Can’t save or invest with a monthly income of N58,000? Let Me Teach you How.


A friend recently told me it was impossible to save or invest with a monthly salary of N58,000. I told her it was possible, but she actually thought I was not being realistic.

My first real job after graduation (still my present job) paid a monthly salary of N68,000 (i.e. $530). One of the few things I did upon receiving my first salary was to develop a savings/investment plan. I had a plan to save at least two months worth of salary to purchase my first stock which was Intercontinental Bank Plc. I had to learn to live below my means.

I resulted to doing the following- once my account has been credited, I pay my tithe and set aside N30,000 for investment purposes, while the remaining amount was used for living expenses.  You may wonder if I ever went for shopping or clothes, shoes and bags.

Yes, I did but I limited myself to one or two items each month (achieve a gradual build-up of my wardrobe). To a large extent, it made me more prudent and I was able to buy the items I really needed without giving into impulse buying.

At the end of that year, I had N600,000 in my savings account which I used to purchase the following stocks:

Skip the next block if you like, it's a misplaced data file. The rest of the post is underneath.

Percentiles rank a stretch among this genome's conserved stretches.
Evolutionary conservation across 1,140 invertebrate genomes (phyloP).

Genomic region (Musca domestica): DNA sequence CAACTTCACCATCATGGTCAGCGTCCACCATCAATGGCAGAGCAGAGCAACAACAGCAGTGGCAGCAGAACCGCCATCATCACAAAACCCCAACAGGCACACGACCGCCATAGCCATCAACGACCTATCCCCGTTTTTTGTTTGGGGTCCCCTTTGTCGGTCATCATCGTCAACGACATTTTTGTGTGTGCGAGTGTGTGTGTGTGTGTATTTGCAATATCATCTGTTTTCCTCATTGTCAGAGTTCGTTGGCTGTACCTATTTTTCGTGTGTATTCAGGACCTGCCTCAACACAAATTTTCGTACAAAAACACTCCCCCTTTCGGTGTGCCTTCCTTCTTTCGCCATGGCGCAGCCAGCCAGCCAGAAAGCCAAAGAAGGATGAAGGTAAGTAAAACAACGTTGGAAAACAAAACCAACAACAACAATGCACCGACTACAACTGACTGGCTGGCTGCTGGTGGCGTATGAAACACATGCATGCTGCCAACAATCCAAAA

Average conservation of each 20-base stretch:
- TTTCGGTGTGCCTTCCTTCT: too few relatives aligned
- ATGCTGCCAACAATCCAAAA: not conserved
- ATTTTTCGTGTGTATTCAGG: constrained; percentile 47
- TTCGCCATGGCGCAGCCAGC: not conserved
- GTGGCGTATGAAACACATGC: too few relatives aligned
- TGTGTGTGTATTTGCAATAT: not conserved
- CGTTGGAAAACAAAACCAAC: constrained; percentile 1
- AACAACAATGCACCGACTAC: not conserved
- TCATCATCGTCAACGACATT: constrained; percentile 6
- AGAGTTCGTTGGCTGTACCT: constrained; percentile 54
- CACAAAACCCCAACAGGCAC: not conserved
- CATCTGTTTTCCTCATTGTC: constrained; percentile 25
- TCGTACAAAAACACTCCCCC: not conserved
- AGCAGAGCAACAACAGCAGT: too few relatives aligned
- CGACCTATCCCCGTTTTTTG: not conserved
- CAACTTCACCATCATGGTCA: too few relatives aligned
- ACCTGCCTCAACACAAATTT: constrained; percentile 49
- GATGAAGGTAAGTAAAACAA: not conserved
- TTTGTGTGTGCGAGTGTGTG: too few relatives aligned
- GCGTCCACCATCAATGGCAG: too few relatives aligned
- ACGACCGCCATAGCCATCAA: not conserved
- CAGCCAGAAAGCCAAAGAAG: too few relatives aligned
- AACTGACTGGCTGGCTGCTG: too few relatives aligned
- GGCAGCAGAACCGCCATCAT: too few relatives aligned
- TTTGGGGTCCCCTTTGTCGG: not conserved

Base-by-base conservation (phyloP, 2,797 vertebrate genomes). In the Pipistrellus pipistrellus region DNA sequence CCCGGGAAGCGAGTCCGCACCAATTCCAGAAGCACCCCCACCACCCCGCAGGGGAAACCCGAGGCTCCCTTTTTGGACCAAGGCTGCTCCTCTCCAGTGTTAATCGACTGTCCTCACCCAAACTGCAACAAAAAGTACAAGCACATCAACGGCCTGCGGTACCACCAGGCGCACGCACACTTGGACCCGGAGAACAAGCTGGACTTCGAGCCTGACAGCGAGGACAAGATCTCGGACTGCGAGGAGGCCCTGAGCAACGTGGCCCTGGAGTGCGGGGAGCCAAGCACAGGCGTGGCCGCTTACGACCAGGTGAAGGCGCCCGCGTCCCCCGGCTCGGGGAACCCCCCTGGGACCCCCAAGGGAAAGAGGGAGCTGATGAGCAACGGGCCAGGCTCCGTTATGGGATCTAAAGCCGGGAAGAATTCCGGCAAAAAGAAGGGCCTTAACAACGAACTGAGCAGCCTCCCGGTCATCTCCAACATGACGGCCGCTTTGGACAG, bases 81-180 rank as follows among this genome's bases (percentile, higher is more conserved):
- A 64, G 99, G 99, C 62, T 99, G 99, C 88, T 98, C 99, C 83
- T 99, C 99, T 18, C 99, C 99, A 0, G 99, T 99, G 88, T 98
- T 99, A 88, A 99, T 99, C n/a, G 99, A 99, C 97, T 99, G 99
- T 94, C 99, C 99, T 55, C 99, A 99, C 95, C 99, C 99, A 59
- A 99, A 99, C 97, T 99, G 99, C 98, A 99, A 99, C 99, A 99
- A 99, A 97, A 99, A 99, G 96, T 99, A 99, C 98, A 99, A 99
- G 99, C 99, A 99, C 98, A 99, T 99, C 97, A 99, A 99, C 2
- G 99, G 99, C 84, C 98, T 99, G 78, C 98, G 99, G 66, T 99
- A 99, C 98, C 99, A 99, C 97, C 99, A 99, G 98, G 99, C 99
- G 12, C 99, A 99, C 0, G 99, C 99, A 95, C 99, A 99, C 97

Intercontinental Bank – 5,000units

Union Bank – 20,000 units

I also got my colleagues together to set up a cooperative unit with which I was able to purchase 20,000units of Union Bank. For the first two years of working, I did not spend my vacation outside the country because I had set a goal of achieving N5mn by the age of 30years to make up for the years I had not invested.

You may be wondering if it’s really possible but believe me it is. You can actually build your net worth over time by setting aside a minimum of 30% of your monthly income.

Did you like this article? Please drop your comments, feedbacks, questions and constructive criticisms. I will publish your comments on this weblog.

8 thoughts on “Can’t save or invest with a monthly income of N58,000? Let Me Teach you How.

  1. Remi Emeka Njoku says:

    Interesting article! One thing is certain, no matter how little ones income, some savings can be made from it. The answer is discipline and getting ones priorities right. Many of us today fail to get our priorities right, buying things we do not need, worse still, we are more often emotional spenders -too bad! But frankly speaking, it is extremely difficult for people residing in cities in Nigeria to make reasonable savings with the type of salary you have mentioned, how do you pay your house rent, transport to & from work, feeding, electricity bill, water rate, perhaps school fees for your MBA programme, etc. On has to live real subsistence to survive! It is for this reason that many today are investing in the wonder banks -trying to make ends meet.

  2. k.b says:

    Interesting, but the reality of the africa way of living has being excluded in your analysis. It is possible to have savings, but not up to the percentage. Here u have to pay fees, except you are inhuman , that is the only way you can make that. More over when you are between twenty and twenty-two, without responsibilty it a lot easier.